The United States Environmental Protection Agency (EPA) on Friday ordered states to stop preventing the transportation of contaminated debris from an Ohio train disaster that resulted in a fire from reaching hazardous waste storage facilities around the country.
This announcement follows Ohio Governor Mike DeWine calling on both the EPA and Norfolk Southern Railway to authorize more sites to take East Palestine’s contaminated soil due to some states with sites that are certified to take in hazardous materials not accepting it.
The U.S. EPA had previously stopped shipments of toxic material heading to facilities in Michigan and Texas, greatly to the dismay of certain government representatives and environmentalists who claimed that no one gave them advance warning. Shipments resumed to new facilities in Ohio and Indiana after the EPA implemented additional oversight measures.
Most recently, Oklahoma Governor Kevin Stitt said in an interview on Sunday that he blocked tons of toxic waste from the East Palestine, Ohio, train derailment from storage in western Oklahoma due to “too many unanswered questions.”
State governments have no justification for preventing shipments of the kind of waste that accredited facilities regularly manage, according to EPA Administrator Michael Regan.
“This is impermissible and this is unacceptable,” Regan said.
The EPA has ordered that Norfolk Southern pay for the costs associated with cleaning up after the derailment on February 3rd that negatively impacted the environment and the health of residents in the surrounding area.
Fifty train carriages, 10 of which were carrying hazardous materials, derailed as a result of a technical problem with a rail car axle, according to federal authorities. There was vinyl chloride in five of the vehicles. Hundreds of residents evacuated as a result of the controlled release of poisonous gasses that Norfolk Southern carried out on February 6th to stop an explosion.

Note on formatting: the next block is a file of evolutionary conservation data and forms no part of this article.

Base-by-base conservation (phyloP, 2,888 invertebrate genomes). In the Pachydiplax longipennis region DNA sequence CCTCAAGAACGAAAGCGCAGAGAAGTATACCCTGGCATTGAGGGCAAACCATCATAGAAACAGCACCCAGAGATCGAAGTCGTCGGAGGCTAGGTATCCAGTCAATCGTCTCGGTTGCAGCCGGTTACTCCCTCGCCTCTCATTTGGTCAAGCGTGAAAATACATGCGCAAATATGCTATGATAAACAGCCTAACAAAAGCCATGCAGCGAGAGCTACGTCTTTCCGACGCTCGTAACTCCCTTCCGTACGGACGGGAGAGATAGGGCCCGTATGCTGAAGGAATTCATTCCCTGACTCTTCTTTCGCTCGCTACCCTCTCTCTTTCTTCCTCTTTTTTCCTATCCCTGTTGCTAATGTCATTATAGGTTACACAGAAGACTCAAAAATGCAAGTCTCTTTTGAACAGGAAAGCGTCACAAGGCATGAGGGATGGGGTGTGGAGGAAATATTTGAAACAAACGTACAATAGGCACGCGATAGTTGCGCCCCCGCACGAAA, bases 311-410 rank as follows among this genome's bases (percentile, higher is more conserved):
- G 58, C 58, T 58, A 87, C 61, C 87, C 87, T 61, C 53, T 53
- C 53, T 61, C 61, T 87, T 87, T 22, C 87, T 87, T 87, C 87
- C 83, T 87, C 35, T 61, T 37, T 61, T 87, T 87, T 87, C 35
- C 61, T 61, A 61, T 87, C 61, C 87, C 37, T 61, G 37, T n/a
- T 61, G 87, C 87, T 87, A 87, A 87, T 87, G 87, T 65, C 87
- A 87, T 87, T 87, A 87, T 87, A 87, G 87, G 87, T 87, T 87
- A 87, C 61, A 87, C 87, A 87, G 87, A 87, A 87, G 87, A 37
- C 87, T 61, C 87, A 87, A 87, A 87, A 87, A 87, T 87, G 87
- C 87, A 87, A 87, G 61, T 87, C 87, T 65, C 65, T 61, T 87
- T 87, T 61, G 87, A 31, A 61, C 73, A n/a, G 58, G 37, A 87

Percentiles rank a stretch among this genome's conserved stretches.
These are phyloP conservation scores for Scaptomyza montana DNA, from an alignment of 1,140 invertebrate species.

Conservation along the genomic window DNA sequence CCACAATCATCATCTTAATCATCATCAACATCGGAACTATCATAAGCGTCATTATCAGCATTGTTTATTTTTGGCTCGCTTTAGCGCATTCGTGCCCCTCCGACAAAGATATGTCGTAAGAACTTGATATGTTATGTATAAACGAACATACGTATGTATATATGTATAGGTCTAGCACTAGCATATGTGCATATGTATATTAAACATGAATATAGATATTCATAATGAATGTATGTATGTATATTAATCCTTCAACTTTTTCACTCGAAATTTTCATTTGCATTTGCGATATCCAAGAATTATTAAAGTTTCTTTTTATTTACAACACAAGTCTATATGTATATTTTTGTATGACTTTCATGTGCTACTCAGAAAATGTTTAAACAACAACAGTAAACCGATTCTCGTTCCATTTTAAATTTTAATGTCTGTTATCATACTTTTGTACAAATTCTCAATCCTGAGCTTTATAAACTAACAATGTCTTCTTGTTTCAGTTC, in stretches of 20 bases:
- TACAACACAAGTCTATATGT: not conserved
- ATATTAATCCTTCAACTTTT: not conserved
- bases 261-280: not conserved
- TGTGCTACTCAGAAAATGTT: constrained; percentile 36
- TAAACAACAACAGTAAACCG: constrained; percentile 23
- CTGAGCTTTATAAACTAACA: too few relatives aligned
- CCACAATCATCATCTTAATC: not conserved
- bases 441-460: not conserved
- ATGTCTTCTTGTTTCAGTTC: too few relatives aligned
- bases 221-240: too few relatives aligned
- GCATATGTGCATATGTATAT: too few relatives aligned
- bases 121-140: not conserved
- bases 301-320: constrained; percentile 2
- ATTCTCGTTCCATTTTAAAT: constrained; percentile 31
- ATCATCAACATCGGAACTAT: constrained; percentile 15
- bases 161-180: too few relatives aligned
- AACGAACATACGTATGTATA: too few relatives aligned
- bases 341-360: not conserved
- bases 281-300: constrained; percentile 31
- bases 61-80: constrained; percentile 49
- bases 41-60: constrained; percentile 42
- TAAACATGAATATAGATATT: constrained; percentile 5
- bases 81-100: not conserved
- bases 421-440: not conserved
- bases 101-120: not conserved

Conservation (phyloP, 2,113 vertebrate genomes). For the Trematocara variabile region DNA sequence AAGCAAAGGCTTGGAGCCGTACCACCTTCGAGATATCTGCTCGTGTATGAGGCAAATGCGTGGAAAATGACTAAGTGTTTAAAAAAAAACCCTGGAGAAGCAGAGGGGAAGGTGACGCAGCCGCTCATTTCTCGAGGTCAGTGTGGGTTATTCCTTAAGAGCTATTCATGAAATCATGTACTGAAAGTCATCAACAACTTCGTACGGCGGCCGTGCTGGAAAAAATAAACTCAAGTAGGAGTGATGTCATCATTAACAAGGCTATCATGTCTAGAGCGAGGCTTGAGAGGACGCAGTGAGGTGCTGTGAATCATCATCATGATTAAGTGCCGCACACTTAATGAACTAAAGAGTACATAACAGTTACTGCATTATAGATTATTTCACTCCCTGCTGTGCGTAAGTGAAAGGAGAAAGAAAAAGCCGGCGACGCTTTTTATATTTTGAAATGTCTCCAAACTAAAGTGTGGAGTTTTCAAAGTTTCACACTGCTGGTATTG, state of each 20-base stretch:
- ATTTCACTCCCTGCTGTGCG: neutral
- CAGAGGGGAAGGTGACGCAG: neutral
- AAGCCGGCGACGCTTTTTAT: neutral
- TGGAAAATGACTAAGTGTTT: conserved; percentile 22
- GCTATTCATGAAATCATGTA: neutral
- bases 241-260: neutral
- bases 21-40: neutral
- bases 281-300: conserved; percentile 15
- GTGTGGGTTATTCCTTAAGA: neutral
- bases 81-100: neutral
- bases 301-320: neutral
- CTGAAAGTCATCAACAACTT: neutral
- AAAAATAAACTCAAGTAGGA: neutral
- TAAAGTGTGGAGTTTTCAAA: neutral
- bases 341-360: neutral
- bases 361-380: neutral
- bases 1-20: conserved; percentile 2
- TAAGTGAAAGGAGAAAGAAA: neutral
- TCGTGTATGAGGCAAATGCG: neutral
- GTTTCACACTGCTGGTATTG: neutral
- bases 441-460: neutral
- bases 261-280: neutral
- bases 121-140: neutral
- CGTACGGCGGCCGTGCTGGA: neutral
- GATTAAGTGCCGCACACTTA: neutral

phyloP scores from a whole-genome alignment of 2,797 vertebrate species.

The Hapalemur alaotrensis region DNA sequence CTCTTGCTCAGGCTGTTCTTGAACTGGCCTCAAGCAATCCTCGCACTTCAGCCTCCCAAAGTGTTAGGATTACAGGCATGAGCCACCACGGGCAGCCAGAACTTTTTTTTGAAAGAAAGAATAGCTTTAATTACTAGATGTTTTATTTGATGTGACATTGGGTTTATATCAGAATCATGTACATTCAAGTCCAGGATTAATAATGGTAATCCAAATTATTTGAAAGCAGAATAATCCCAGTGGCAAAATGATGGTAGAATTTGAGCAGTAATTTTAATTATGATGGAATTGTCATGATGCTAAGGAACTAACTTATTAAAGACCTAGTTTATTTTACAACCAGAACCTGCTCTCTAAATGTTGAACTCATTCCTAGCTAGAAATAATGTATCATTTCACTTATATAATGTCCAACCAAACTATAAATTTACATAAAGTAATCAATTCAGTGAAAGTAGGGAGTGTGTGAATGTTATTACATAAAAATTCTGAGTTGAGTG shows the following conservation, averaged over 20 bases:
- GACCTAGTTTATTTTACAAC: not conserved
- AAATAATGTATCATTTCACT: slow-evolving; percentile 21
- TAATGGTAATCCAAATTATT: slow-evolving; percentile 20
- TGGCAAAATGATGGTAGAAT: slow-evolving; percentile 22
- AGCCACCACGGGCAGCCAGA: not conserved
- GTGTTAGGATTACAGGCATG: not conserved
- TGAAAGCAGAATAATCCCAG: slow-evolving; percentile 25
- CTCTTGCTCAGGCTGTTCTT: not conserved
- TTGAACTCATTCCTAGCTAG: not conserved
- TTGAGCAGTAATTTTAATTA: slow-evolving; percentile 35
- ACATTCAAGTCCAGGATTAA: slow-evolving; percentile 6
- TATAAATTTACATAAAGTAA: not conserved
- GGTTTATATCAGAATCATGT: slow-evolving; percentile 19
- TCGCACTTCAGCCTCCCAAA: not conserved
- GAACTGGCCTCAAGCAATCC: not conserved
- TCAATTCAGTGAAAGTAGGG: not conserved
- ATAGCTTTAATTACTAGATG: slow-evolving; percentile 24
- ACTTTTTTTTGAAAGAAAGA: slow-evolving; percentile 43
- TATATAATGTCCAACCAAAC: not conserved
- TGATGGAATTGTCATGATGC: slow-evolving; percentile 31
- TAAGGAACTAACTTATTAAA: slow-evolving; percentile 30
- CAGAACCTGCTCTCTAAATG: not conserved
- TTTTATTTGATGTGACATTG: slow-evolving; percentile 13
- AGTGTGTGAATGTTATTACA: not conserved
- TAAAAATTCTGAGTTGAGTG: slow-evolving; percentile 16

Officials told East Palestine residents on February 8th that they could safely go home, despite the reports of hundreds of dead fish in the Ohio river near East Palestine and residents complaining of headaches and illness since the derailment.
There have also been a growing number of reports of health concerns from residents following the derailment. Some residents last month said medical professionals diagnosed them with bronchitis, lung issues, and rashes that doctors and nurses suspect a link to the chemical exposure.
This week, Ohio Attorney General Dave Yost filed a lawsuit against Norfolk Southern to ensure it pays for the cleanup, any resulting environmental and economic harm, as well as future groundwater and soil monitoring.
According to Norfolk Southern, it is committed to restoring the area and assisting the local economy.
Numerous locals are still concerned about what toxins the derailment may have exposed them to and how it might affect the area in the future. According to government officials, testing conducted over the past month has not shown any hazardous chemical concentrations in the area’s air or water.
According to Regan, the cleanup should be finished in approximately three months.
The EPA details that crews have removed almost 5,500 of the 24,400 tons of excavated contaminated soil and 7 million gallons of wastewater from the area.
According to the Ohio EPA, four sites have been used for solid waste disposal: Ross Incineration Services in Grafton, Ohio; Heritage Thermal Services in East Liverpool, Ohio; U.S. Ecology Wayne Disposal in Michigan; and Heritage Environmental Services in Indiana. The two Ohio sites are incinerating the waste, while the out-of-state sites are placing the waste in landfills.
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Hannah Poling is a lead reporter at The Ohio Star and The Star News Network. Follow Hannah on Twitter @HannahPoling1. Email tips to [email protected]
Photo “U.S. Environmental Protection Agency” by U.S. Environmental Protection Agency.